Dirty Projectors: Temecula Sunrise EP

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Dirty Projectors 

Written By:

Brad Kelly

15th December 2009
At 17:02 GMT

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When the Dirty Projectors released their latest L.P. 'Bitte Orca' earlier this year, critics and fans went crazy for their hyperactive blend of psychedelic and sugary-pop theatrics and whilst the praise came thick and fast, we were left scratching our heads a little.

The production was smooth and their sound is admittedly unique to an extent but there was nothing - and we really mean nothing - that left us wanting more. The vocals seemed off, the 'experimental' moments were overblown and it became genuinely annoying after just a few full listens. "Knotty Pine" - their submission for the Dark Was The Night compilation - was a fantastic display of how down-played and surprisingly professional they can sound when they actually try so it's all the more frustrating to go back to the L.P and feel disappointment dawn all over again.

So, as 2009 comes to a close, the Brooklyn collective have decided to release this new four-track record, the Temecula Sunrise EP, just in case you had forgotten that they were around this year or something. Unfortunately and once again, we're completely confused as to what the fuss is all about.

The first two songs are just the same two songs from Bitte Orca except they've swapped them around meaning Temecula Sunrise comes first and Cannibal Resource comes next. They both reinforce the aforementioned point that the band sure as hell sound unique in their style but it's just really not an appealing style whatsoever. The initial and biggest downfall is male vocalist and founder of the band Dave Longstreth. His overall vocalism and the patterns and melodies he attempts to create are by far the focal annoyance to the band's overall musicality and it's personally managed to ruin more than just a few songs that could've held their fair share of promise.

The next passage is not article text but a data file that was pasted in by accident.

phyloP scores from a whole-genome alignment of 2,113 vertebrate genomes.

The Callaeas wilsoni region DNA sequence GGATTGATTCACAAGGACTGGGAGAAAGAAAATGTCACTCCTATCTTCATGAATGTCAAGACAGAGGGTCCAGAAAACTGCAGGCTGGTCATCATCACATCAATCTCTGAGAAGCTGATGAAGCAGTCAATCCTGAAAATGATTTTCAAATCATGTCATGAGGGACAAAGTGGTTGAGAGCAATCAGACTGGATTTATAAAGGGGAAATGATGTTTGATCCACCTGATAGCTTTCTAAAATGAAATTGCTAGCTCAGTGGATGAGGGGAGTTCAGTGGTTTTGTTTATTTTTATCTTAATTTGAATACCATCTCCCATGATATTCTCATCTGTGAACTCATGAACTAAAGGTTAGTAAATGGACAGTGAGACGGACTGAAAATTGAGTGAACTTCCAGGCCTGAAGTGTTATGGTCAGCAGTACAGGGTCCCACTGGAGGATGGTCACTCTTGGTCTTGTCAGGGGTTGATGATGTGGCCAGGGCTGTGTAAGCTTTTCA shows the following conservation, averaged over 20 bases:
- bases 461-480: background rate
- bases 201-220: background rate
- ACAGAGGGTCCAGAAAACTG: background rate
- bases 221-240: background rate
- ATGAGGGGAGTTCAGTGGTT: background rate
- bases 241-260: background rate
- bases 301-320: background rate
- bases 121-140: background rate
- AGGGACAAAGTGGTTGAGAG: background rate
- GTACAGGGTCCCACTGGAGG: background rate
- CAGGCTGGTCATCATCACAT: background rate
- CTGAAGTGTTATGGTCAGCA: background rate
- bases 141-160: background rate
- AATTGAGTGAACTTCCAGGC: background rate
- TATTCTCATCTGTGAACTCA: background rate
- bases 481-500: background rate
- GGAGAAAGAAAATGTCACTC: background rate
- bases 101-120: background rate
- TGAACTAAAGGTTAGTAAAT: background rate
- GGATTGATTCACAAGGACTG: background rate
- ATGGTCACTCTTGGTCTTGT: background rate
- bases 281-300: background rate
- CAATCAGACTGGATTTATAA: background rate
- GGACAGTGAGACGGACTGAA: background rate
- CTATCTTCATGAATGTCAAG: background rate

One such example of the above observation is track three on the new E.P, Ascending Melody. It's a playfully relaxed rhythm, settling into a nicely paced, female-fronted and harmonic verse that could well just be the best thing they've made to date. "That's good, that's good, okay here we go" utters Longstreth in the background before interrupting the placidity with a horribly out-of-tune attempt at joining in. "Asc-end-ing mel-o-dy" repeat both female vocalists like a pair of angelic robots whilst Longstreth destroys any hope the song may have possessed with his unneeded and discordant shouting of "ascending melody!" that sits crudely over the top. Once again, the frontman has somehow managed to detriment the bands potential.

We're finally left with the second new song and E.P ender Emblem Of The World which we'd love to pick apart and explain to you but to be truthful, you've probably heard something pretty darn similar in the other three tracks. Catchy it is but clever it most certainly is not.

When it boils down to it, the Temecula Sunrise EP seems like an overtly pointless release with nothing more to offer than two previously heard tracks and two b-side-esque entries that conjure nothing more than a heaving 'MEH'. It's not like we've completely given up on them yet, we're just not willing to accept more of the same recycled experimental-pop that they're currently churning out in droves. 

Rating:  5 / 10

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